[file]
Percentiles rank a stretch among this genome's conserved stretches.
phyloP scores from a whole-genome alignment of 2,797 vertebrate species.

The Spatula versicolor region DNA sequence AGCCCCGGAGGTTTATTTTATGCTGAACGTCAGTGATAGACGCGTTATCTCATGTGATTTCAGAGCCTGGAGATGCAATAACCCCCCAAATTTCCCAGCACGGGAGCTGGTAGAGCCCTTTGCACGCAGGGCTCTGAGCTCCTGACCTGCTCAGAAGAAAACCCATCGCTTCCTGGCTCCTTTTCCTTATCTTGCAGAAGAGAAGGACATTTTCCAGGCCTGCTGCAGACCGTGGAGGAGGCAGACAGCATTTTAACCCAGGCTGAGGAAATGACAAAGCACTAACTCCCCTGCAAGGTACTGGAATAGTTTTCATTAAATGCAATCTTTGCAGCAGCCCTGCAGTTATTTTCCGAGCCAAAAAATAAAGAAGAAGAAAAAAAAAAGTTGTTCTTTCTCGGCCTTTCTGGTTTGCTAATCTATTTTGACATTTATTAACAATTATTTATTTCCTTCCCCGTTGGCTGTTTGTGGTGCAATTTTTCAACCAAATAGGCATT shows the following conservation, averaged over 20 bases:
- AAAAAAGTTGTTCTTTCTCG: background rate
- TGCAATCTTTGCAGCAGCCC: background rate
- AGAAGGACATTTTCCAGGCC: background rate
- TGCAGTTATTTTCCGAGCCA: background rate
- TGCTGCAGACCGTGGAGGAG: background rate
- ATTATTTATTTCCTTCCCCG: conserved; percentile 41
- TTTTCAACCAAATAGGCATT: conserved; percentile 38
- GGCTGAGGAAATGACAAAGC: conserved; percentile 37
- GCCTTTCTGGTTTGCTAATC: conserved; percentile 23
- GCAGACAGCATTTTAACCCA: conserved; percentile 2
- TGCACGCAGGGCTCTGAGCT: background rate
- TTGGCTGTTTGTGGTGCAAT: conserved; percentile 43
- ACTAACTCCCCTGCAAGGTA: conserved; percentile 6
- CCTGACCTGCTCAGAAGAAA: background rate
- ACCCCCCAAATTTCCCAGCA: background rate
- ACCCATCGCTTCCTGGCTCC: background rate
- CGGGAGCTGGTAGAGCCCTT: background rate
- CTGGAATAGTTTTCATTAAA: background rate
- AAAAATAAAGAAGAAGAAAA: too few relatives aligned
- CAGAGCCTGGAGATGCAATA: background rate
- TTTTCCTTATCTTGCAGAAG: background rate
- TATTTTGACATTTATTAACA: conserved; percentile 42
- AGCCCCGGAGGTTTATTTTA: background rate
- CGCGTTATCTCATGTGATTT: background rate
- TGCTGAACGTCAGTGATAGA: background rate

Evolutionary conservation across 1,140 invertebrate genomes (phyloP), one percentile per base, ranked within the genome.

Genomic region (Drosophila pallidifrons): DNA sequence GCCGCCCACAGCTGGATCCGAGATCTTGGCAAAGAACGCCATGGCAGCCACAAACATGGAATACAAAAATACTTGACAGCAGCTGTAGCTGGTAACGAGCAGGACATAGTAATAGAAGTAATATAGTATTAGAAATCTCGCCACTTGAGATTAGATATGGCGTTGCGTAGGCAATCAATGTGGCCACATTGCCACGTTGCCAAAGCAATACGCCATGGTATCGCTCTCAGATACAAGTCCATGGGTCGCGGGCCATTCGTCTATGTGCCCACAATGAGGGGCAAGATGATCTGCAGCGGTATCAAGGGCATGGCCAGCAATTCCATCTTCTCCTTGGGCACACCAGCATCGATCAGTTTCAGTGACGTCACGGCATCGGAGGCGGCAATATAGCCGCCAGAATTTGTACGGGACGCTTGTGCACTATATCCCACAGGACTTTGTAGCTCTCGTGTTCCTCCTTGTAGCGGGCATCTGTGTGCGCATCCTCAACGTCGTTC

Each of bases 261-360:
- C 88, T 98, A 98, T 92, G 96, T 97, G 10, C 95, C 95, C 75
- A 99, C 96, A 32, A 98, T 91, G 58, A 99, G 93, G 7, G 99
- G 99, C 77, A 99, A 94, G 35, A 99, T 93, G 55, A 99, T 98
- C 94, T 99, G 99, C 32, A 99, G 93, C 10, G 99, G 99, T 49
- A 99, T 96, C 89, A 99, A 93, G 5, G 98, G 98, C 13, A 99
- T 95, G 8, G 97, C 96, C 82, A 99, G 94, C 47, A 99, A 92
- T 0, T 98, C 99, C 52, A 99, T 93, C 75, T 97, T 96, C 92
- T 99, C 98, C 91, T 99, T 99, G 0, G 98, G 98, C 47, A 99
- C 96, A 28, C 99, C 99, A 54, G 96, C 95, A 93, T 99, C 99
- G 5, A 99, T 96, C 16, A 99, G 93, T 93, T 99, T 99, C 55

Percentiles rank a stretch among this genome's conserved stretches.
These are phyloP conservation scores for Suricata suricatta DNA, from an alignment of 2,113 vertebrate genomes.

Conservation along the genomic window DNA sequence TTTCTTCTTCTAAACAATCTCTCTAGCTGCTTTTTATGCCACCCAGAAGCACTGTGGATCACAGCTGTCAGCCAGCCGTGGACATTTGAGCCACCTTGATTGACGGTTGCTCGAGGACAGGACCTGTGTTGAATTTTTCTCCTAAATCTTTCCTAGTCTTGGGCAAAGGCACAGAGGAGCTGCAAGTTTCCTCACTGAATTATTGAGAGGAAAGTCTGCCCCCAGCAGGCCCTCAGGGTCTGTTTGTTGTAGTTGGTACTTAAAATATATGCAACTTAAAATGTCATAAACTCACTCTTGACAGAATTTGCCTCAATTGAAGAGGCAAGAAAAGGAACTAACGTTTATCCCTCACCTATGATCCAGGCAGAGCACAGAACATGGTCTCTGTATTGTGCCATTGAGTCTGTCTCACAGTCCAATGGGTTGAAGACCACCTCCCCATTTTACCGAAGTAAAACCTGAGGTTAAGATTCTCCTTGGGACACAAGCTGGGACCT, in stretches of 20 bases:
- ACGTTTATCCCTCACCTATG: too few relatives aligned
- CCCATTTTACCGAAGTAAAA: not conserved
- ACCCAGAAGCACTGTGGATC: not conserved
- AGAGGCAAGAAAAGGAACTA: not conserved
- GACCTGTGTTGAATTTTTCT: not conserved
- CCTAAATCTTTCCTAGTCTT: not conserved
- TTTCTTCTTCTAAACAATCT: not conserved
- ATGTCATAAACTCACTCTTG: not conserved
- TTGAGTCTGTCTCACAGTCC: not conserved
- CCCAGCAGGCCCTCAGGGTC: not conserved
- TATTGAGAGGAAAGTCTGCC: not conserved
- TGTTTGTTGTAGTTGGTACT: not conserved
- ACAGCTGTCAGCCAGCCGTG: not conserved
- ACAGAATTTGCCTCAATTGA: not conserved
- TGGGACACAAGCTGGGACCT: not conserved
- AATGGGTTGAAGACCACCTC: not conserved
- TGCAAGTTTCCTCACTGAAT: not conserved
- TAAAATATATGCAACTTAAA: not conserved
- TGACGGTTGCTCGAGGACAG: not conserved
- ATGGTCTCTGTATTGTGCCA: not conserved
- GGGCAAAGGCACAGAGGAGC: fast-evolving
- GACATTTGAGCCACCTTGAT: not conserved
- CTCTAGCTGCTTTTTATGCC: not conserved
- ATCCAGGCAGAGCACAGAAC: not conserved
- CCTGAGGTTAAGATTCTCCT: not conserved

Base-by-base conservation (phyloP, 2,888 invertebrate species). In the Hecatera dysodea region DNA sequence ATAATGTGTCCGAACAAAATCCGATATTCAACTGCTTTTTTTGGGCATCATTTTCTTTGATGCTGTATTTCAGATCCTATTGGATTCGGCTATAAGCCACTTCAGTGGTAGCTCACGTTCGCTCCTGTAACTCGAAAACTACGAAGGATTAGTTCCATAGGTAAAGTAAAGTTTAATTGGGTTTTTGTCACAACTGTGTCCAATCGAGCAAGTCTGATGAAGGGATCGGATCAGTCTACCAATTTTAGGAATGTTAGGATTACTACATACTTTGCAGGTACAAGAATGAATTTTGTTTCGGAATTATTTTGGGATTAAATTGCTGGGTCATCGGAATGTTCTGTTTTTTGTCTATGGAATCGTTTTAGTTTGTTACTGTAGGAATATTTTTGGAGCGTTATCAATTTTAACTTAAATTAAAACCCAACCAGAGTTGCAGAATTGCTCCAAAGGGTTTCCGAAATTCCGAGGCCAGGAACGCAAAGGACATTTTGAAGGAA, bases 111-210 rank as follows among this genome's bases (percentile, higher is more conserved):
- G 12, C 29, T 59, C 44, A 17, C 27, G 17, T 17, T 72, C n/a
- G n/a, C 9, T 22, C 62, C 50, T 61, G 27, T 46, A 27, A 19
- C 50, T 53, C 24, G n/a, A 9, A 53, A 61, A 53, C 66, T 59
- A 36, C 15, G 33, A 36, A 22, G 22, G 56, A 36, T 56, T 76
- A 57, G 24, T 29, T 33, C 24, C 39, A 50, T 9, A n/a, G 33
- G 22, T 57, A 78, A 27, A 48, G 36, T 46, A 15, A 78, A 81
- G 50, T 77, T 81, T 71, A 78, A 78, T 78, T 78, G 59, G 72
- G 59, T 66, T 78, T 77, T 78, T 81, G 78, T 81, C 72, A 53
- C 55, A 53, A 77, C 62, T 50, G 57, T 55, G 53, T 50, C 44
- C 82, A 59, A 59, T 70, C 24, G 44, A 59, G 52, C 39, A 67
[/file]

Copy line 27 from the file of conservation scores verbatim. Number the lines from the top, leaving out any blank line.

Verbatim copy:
- CGCGTTATCTCATGTGATTT: background rate